Defense minister Jean-Yves Le Drian was set to travel Sunday to Malaysia, reportedly to discuss the sale of one of the warships. Le Drian would also travel to India on the same trip to discuss selling rafale fighter jets to the country.
The two Mistrals were originally built for Russia in a deal made by former French President Nicolas Sarkozy in 2011. Set to be delivered in 2014 and 2016, the ships would have marked the first arms deal between a Western nation and Russia. President Francois Hollande canceled the deal in 2014, following Russia's continuing involvement in Ukraine, annexing the Crimean peninsula and reportedly arming pro-Russian separatists.
Since the cancelation of the deal, the two ships have been sitting in French waters, costing French taxpayers nearly $60 billion in upkeep. France agreed to pay Russia approximately $1.3 billion for the cancelation to cover losses incurred on the Russian side for the training of sailors. Other reports have put the cancelation payment closer to $2.2 billion.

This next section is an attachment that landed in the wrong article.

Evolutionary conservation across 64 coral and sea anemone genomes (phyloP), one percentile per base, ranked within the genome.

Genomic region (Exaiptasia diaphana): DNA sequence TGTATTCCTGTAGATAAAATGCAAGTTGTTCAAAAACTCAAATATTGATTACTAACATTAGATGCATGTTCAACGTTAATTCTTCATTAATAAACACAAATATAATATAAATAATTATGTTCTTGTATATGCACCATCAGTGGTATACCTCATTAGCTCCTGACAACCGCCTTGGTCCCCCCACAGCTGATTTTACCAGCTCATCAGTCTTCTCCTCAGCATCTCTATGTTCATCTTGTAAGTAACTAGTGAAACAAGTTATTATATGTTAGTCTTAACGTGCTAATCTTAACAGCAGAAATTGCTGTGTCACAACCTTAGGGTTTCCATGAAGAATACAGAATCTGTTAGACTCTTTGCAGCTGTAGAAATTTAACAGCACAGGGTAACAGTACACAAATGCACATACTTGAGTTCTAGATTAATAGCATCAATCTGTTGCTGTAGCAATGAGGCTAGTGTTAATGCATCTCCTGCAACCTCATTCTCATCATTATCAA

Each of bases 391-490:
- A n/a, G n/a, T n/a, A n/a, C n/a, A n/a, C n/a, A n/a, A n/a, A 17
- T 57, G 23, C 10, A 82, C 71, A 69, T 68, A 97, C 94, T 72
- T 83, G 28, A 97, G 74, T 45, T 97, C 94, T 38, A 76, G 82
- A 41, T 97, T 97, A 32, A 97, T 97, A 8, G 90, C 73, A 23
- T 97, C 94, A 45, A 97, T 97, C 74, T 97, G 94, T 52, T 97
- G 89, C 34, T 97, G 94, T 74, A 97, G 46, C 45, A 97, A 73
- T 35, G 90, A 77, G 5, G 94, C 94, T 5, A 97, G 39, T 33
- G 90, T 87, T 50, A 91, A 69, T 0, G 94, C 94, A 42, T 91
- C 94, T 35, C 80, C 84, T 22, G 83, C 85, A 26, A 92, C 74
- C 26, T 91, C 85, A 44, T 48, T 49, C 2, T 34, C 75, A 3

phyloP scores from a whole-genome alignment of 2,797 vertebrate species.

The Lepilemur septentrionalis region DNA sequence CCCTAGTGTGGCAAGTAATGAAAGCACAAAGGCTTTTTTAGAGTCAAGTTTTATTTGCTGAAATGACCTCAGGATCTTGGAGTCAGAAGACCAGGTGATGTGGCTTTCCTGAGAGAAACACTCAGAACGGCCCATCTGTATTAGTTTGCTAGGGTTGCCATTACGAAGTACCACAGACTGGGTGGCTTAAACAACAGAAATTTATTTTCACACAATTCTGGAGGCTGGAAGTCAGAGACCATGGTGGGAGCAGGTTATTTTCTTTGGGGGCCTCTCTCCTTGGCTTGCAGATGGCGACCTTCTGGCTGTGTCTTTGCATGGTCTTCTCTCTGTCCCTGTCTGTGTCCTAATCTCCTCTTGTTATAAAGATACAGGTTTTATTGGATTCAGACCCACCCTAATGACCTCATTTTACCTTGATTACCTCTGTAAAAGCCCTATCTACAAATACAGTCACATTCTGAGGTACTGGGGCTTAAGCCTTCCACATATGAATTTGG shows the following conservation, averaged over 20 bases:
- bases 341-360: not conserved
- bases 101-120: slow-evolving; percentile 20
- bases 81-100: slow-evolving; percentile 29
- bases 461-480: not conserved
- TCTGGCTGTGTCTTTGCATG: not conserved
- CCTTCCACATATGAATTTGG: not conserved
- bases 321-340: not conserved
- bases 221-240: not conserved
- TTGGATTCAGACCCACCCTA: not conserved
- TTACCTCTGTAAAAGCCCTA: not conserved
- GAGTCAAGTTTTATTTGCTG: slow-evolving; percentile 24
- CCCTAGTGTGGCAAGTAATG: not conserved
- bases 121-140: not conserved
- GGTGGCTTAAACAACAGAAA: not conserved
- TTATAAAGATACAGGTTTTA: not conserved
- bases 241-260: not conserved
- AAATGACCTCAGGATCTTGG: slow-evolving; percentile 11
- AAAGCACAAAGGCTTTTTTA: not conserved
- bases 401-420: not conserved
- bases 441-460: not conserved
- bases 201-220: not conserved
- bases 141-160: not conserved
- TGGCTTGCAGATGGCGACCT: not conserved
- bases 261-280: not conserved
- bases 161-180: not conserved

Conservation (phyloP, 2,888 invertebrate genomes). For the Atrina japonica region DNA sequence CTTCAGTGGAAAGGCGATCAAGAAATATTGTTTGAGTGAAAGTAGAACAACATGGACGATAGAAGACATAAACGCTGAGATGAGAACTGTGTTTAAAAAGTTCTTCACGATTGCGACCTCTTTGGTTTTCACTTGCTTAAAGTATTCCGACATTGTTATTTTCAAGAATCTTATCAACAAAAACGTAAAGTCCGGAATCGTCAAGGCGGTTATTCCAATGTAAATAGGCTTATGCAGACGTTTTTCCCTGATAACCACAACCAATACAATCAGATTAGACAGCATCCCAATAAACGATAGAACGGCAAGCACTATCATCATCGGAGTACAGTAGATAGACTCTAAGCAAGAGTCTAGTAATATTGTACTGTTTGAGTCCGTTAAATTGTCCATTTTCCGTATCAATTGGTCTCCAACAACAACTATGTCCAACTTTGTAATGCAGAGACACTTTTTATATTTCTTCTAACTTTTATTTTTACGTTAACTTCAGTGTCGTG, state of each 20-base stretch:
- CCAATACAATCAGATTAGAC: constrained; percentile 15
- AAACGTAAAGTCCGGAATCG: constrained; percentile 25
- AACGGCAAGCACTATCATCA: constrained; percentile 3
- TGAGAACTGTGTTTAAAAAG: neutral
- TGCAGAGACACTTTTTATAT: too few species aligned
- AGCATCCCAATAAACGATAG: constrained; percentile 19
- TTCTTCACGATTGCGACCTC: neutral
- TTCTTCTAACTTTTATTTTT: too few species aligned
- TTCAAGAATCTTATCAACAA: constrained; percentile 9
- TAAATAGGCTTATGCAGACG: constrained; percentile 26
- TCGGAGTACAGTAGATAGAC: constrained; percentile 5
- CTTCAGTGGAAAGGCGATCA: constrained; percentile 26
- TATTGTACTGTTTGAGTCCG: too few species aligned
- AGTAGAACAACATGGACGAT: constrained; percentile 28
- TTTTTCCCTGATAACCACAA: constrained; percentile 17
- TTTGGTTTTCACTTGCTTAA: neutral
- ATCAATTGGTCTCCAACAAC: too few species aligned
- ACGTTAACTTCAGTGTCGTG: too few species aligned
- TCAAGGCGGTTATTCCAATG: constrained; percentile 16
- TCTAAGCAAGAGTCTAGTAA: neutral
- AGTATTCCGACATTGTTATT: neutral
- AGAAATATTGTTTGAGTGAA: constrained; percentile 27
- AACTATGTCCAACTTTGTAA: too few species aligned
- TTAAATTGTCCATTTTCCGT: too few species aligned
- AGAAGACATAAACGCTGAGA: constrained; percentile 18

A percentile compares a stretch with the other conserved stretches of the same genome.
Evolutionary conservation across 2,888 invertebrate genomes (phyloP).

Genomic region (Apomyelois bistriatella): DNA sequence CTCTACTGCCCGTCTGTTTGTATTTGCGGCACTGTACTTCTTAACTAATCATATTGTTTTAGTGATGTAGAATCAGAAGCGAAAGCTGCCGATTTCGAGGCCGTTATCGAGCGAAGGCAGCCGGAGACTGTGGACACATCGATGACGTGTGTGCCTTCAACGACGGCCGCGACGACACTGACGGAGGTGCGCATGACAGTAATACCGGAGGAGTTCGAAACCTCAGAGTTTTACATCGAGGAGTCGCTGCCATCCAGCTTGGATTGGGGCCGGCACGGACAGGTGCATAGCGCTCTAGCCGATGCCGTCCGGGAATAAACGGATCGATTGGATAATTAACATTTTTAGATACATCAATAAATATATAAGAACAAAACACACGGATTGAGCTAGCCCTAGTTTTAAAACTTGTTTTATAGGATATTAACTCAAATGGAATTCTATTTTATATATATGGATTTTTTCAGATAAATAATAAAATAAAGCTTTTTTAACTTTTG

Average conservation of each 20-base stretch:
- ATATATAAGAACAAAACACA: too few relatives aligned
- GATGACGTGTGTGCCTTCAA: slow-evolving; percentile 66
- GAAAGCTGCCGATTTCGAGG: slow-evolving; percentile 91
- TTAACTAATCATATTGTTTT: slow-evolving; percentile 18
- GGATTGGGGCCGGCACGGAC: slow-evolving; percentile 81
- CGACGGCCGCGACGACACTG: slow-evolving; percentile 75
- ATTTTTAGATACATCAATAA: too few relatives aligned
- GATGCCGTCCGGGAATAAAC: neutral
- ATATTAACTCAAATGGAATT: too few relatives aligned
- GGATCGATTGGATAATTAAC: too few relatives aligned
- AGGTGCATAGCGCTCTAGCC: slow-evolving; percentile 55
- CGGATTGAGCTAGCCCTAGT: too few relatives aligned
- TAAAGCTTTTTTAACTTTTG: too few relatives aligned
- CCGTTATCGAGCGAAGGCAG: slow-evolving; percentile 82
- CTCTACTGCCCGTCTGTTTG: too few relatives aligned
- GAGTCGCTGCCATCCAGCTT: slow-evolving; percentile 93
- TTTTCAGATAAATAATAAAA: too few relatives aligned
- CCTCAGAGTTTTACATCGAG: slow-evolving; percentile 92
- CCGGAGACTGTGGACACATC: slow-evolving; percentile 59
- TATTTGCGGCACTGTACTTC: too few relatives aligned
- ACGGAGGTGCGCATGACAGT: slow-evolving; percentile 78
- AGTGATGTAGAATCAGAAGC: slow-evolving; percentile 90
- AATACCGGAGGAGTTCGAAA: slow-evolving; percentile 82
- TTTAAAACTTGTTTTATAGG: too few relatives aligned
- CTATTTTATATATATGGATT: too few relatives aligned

France has been looking for potential buyers since the failed deal, and so far at least 12 nations have expressed interest in the purchase of a Mistral, including Saudi Arabia, The United Arab Emirates, Egypt, South Africa, Brazil, Canada, India, Malaysia, and Singapore. Malaysia has been interested in buying an aircraft carrier similar to a Mistral for at least 10 years, according the French newspaper La Tribune.
The Russian Mistral ship Vladivostok under construction on April 22, 2014.